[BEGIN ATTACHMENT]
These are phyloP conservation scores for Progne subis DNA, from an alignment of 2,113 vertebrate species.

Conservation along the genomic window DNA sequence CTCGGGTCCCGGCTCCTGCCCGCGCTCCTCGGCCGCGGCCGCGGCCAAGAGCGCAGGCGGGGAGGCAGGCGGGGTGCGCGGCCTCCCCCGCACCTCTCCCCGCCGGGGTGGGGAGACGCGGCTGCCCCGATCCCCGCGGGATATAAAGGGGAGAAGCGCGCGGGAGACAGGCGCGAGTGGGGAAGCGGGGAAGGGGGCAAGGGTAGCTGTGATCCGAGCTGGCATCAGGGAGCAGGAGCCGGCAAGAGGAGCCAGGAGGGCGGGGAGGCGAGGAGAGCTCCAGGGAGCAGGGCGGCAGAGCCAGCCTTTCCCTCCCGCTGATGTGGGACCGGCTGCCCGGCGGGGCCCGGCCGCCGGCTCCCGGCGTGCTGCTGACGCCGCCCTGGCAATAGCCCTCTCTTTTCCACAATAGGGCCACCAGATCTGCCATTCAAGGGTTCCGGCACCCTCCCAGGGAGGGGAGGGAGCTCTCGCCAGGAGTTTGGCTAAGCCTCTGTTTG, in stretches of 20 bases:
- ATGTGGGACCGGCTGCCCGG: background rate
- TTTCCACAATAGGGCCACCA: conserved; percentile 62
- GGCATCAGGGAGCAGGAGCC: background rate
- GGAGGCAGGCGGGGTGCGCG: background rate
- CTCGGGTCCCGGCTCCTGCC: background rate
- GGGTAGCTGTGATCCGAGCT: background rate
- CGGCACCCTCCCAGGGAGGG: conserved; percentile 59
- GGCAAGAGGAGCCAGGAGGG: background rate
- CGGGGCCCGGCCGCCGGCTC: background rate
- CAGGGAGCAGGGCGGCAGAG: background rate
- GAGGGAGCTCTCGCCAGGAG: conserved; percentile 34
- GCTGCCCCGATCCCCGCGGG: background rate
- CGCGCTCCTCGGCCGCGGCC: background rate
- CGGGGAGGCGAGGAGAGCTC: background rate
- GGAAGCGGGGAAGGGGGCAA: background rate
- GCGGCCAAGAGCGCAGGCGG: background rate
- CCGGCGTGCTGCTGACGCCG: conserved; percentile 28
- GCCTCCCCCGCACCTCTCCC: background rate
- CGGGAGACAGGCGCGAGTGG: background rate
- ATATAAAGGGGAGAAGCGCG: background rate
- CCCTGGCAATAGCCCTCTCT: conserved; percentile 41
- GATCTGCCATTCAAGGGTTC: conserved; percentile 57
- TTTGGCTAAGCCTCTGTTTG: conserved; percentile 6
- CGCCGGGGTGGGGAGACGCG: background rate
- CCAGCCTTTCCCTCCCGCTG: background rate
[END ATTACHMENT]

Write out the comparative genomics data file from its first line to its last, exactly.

These are phyloP conservation scores for Progne subis DNA, from an alignment of 2,113 vertebrate species.

Conservation along the genomic window DNA sequence CTCGGGTCCCGGCTCCTGCCCGCGCTCCTCGGCCGCGGCCGCGGCCAAGAGCGCAGGCGGGGAGGCAGGCGGGGTGCGCGGCCTCCCCCGCACCTCTCCCCGCCGGGGTGGGGAGACGCGGCTGCCCCGATCCCCGCGGGATATAAAGGGGAGAAGCGCGCGGGAGACAGGCGCGAGTGGGGAAGCGGGGAAGGGGGCAAGGGTAGCTGTGATCCGAGCTGGCATCAGGGAGCAGGAGCCGGCAAGAGGAGCCAGGAGGGCGGGGAGGCGAGGAGAGCTCCAGGGAGCAGGGCGGCAGAGCCAGCCTTTCCCTCCCGCTGATGTGGGACCGGCTGCCCGGCGGGGCCCGGCCGCCGGCTCCCGGCGTGCTGCTGACGCCGCCCTGGCAATAGCCCTCTCTTTTCCACAATAGGGCCACCAGATCTGCCATTCAAGGGTTCCGGCACCCTCCCAGGGAGGGGAGGGAGCTCTCGCCAGGAGTTTGGCTAAGCCTCTGTTTG, in stretches of 20 bases:
- ATGTGGGACCGGCTGCCCGG: background rate
- TTTCCACAATAGGGCCACCA: conserved; percentile 62
- GGCATCAGGGAGCAGGAGCC: background rate
- GGAGGCAGGCGGGGTGCGCG: background rate
- CTCGGGTCCCGGCTCCTGCC: background rate
- GGGTAGCTGTGATCCGAGCT: background rate
- CGGCACCCTCCCAGGGAGGG: conserved; percentile 59
- GGCAAGAGGAGCCAGGAGGG: background rate
- CGGGGCCCGGCCGCCGGCTC: background rate
- CAGGGAGCAGGGCGGCAGAG: background rate
- GAGGGAGCTCTCGCCAGGAG: conserved; percentile 34
- GCTGCCCCGATCCCCGCGGG: background rate
- CGCGCTCCTCGGCCGCGGCC: background rate
- CGGGGAGGCGAGGAGAGCTC: background rate
- GGAAGCGGGGAAGGGGGCAA: background rate
- GCGGCCAAGAGCGCAGGCGG: background rate
- CCGGCGTGCTGCTGACGCCG: conserved; percentile 28
- GCCTCCCCCGCACCTCTCCC: background rate
- CGGGAGACAGGCGCGAGTGG: background rate
- ATATAAAGGGGAGAAGCGCG: background rate
- CCCTGGCAATAGCCCTCTCT: conserved; percentile 41
- GATCTGCCATTCAAGGGTTC: conserved; percentile 57
- TTTGGCTAAGCCTCTGTTTG: conserved; percentile 6
- CGCCGGGGTGGGGAGACGCG: background rate
- CCAGCCTTTCCCTCCCGCTG: background rate